NOOR: And what are some common-sense solutions to this problem?
COLLINGE: Well, it’s very simple, quite frankly. You know, Congress manufactured this crisis by removing, number one, bankruptcy protections, but also statutes of limitations, state usury laws, and other fundamental consumer protections that enable the debt spiral to begin. Similarly, Congress can very quickly solve this situation by returning at a minimum the standard bankruptcy protections that should have never been taken away. By doing this, they will force the lending side to have skin in the game on the side of the borrowers rather than on the side of the banks. And in this environment, we can expect the Department of Education to begin cracking the whip on the schools to get serious about lowering their prices, improving their quality, and so forth. This is how a free-market system works. I mean, the most ardent conservative economist, including Adam Smith himself, would agree with me.
NOOR: And where is the movement pressuring Congress to do this, to act?
COLLINGE: Well, at StudentLoanJustice.org, we have 50 state chapters that have just gotten off the ground. And we are doing demonstrations. We’re at Occupy Wall Street. In fact, we’re the only presence at Occupy Wall Street. But looking forward, I think that we’ll be–we’re going to be starting demonstrations, protests, and lobbying efforts across the country.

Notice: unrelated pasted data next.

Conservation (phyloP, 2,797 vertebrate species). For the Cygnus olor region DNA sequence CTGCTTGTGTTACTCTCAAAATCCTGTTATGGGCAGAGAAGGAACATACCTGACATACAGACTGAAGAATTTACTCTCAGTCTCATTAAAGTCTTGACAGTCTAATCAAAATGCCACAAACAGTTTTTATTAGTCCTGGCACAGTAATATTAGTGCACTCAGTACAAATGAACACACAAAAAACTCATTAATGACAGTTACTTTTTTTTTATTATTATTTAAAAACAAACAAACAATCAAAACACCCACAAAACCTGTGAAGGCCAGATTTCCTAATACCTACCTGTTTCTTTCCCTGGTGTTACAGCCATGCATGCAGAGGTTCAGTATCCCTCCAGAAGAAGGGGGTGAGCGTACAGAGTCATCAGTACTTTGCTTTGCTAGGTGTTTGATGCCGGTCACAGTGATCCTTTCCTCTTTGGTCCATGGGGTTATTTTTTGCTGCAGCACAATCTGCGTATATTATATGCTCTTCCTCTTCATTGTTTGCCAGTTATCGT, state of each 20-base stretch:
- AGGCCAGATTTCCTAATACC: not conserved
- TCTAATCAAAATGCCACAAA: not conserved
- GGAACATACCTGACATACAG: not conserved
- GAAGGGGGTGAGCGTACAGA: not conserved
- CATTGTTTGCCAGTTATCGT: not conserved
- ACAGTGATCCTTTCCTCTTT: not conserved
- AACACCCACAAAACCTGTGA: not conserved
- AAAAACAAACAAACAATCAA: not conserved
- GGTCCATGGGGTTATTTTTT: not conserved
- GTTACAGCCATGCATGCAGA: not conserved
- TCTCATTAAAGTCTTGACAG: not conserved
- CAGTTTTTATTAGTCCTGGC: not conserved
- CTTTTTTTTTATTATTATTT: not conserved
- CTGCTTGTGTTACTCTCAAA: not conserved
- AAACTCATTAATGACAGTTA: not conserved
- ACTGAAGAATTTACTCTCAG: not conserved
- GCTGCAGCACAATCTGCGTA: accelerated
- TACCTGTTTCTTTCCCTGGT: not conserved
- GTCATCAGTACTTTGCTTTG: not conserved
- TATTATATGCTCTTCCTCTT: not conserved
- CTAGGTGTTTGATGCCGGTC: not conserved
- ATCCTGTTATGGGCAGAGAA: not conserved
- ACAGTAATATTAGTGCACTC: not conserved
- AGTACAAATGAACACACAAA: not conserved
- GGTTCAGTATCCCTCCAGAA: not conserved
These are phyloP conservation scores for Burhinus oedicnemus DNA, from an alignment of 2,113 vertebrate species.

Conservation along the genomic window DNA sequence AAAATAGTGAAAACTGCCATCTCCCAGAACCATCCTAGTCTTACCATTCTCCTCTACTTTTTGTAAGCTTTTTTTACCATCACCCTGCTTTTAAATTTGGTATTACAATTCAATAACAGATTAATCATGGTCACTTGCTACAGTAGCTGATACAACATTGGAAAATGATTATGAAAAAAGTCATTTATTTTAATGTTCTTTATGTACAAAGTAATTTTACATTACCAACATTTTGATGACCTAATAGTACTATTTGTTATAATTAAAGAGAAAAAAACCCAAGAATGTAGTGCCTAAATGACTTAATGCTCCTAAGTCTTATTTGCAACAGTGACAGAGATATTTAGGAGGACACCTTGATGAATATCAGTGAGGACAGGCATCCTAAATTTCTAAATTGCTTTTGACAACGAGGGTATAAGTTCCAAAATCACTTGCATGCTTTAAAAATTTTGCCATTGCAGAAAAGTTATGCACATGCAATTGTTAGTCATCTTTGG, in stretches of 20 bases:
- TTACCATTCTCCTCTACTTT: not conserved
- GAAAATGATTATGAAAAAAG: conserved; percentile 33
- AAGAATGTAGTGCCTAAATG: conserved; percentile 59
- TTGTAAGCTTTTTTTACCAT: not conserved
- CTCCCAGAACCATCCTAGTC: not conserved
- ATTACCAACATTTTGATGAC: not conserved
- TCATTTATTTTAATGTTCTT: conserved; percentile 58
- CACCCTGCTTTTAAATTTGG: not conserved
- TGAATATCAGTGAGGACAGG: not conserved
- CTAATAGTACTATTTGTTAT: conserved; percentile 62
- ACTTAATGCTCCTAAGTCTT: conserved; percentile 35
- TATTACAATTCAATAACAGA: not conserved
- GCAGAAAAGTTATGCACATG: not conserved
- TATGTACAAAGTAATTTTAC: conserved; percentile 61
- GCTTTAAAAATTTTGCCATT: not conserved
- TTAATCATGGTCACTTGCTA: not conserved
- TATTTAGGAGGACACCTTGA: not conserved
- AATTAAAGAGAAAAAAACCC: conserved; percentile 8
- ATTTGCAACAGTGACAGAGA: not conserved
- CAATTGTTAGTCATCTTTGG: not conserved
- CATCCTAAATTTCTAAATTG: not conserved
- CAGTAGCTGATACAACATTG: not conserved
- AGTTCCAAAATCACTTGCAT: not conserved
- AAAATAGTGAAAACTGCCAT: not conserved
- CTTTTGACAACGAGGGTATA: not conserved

And I can only hope that the affected citizens will take this very seriously, because I can guarantee you, having fought this battle for eight years, that if the citizens do nothing and expect the powers that be in Washington, D.C., to do their work for them, it will not get done. It absolutely will not. This is incumbent upon the citizens to fight this battle for themselves, unfortunately, because we are on our own.
NOOR: Thank you so much for joining us.
COLLINGE: Thank you. It’s been a pleasure.
NOOR: And thank you for joining us on The Real News Network.